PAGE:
Sir Fazle described how BRAC’s social enterprise arm, Aarong, brought together crafts and livelihood issues and has become one of the most successful commercial innovations. It reintroduced revived dying crafts, established new products and fashions and linked producers to the market. “Supporting cultural heritage is not enough,” said BRAC’s founder and chairperson. “It’s important to make them sustainable through access to market, going to scale and creating livelihoods. Today thousands of women who are employed as craft makers are also preserving and expanding our cultural heritage.”
He also shared his belief that empowerment and development are cultural ideas: “Culture lives in development and vice versa. By strengthening one, we enrich the other.”
This is the first International Congress specifically focusing on the linkages between culture and sustainable development organised by UNESCO since the Stockholm Conference in 1998.
Other speakers at the global forum include UNESCO Director General Irina Bokova, His Highness Prince Karim Aga Khan IV, H.R.H Prince Sultan Saudi bin Salman bin Abdulaziz Al-Saud and former Governor of Canada, Rt. Hon. Michaëlle Jean.
16 May 2013, Dhaka.
Photo copyright: BRAC/Ferdous Uddin Ahmad.
As Bangladesh braces itself for cyclone Mahasen hitting its coastal areas today, a combined effort by different BRAC programmes, including Disaster, Environment & Climate Change (DECC), is mobilising precautions. The coast between Chittagong and Cox’s Bazar currently hoists a danger level of 7, on a scale of 1 to 11.
Standard operation procedures (SOP), established by DECC, are being followed to maximise the efficiency and resources of all necessary actions taken during different phases of this natural disaster. Emergency team meetings are being held in BRAC’s field offices and a situation room, activated in Dhaka’s head office to coordinate a prompt response, is managing constant updates from over a dozen districts as well as different international and national weather modelling sources.
District BRAC Representatives (DBR) in coastal districts formed the Incident Command System (ICS), following BRAC’s SOP, and are compiling resource maps, making inventories, disseminating information on protocols to the public, listing necessary emergency materials and identifying possible retail vendors that can help. They are also working with local authorities such as in Chittagong, Bagerhat, Cox’s Bazar, Barisal and Khulna, which are conducting consecutive emergency meetings to assess the situation.
BRAC closed its schools in vulnerable areas yesterday and ensured all government and BRAC cyclone shelters were opened and properly prepared. It is also providing meals for evacuated community members at cyclone shelters as and where necessary.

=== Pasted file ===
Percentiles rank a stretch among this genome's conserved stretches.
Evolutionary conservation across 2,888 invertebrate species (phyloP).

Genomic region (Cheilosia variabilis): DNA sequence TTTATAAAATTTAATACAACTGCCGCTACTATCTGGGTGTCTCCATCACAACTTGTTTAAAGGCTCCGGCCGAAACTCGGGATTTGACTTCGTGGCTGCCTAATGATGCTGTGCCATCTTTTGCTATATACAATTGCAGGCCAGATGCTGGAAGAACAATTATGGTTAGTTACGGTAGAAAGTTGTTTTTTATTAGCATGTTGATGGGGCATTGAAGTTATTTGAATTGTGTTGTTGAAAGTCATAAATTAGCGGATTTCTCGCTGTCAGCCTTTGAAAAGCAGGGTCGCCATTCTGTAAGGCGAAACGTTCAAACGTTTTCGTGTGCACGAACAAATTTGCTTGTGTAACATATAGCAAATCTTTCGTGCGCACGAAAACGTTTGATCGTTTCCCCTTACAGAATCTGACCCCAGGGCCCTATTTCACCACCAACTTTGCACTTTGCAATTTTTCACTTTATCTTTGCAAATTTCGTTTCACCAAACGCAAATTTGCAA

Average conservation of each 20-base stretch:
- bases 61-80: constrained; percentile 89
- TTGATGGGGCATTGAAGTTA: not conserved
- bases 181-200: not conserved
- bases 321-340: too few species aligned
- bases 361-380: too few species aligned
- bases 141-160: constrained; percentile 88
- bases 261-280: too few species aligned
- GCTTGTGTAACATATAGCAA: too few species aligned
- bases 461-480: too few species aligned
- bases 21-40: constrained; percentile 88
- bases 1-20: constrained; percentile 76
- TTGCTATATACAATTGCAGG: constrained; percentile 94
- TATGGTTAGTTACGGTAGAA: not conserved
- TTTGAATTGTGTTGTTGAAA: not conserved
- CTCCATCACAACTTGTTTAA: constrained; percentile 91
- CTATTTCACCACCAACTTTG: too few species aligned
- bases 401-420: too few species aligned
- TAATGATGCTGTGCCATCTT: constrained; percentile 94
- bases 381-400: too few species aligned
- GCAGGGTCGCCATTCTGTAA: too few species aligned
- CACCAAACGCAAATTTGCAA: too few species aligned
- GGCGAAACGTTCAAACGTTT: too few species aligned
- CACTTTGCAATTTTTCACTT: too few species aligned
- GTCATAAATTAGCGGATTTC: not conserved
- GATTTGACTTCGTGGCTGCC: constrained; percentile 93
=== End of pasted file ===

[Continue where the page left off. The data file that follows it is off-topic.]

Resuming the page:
The extended BRAC family, including village organisation members, community health workers, school teachers and adolescent leaders, are being advised to carry out their roles as first responders alongside BRAC staff. Teams from BRAC’s Water, Sanitation & Hygiene (WASH), Health, Nutrition and Population programme (HNPP) and DECC are also ready to provide support as first responders if an emergency situation arises.
For up to date information as the situation develops, please check our blog.
Media spokesperson from BRAC:
Dr Babar Kabir
Senior Director, Disaster, Environment & Climate Change
For Bangladesh Media:
Mahbubul Alam Kabir
Sr. Media Manager, Communications
For International Media:
For International Media(From May 21st):
Deputy Manager, Communications
12 May 2013, Dhaka. BRAC has announced changes to its senior level management. A circular was sent out on the 7 May, 2013.
Faruque Ahmed, Senior Director, BRAC International has been promoted to the position of Executive Director, BRAC International. In addition to all country representatives, BRAC Internatinal's chief financial officer and the director of internal audit will be reporting to Mr Ahmed.
Executive Director, BRAC and Vice Chairperson, BRAC governing body will provide support and guidance to BRAC International's agricultural programmes and research and evaluation department respectively.
Held on 29 and 30 April, BRAC’s Global Learning Meeting continued the work that began in Bangladesh in 2012, creating a network and platform to share knowledge and strategies for effective adolescent and youth development programming.
BRAC is the world’s largest implementer of the "girl effect" which is the unique potential of 600 million adolescent girls to end poverty for themselves and the world. Our programmes have led to a rich reserve of knowledge and experience, and this meeting enabled sharing of global best practices to design effective programmes for adolescents and youth.
The Global Learning Meeting fittingly took place in the world's youngest country in terms of the age of the population (78 per cent being under the age of 30), where we have seen measurable improvements in the lives of girls as the result of targeted interventions that empower girls both socially and financially.
The meeting was produced in partnership with Nike Foundation. Senior management and programme designers from 11 countries where BRAC operates, as well as representatives from Nike Foundation, NoVo Foundation, Save the Children, Population Council and UNICEF, attended the meeting.
More information and photos from the proceedings will be updated here and on the BRAC Blog in the coming days.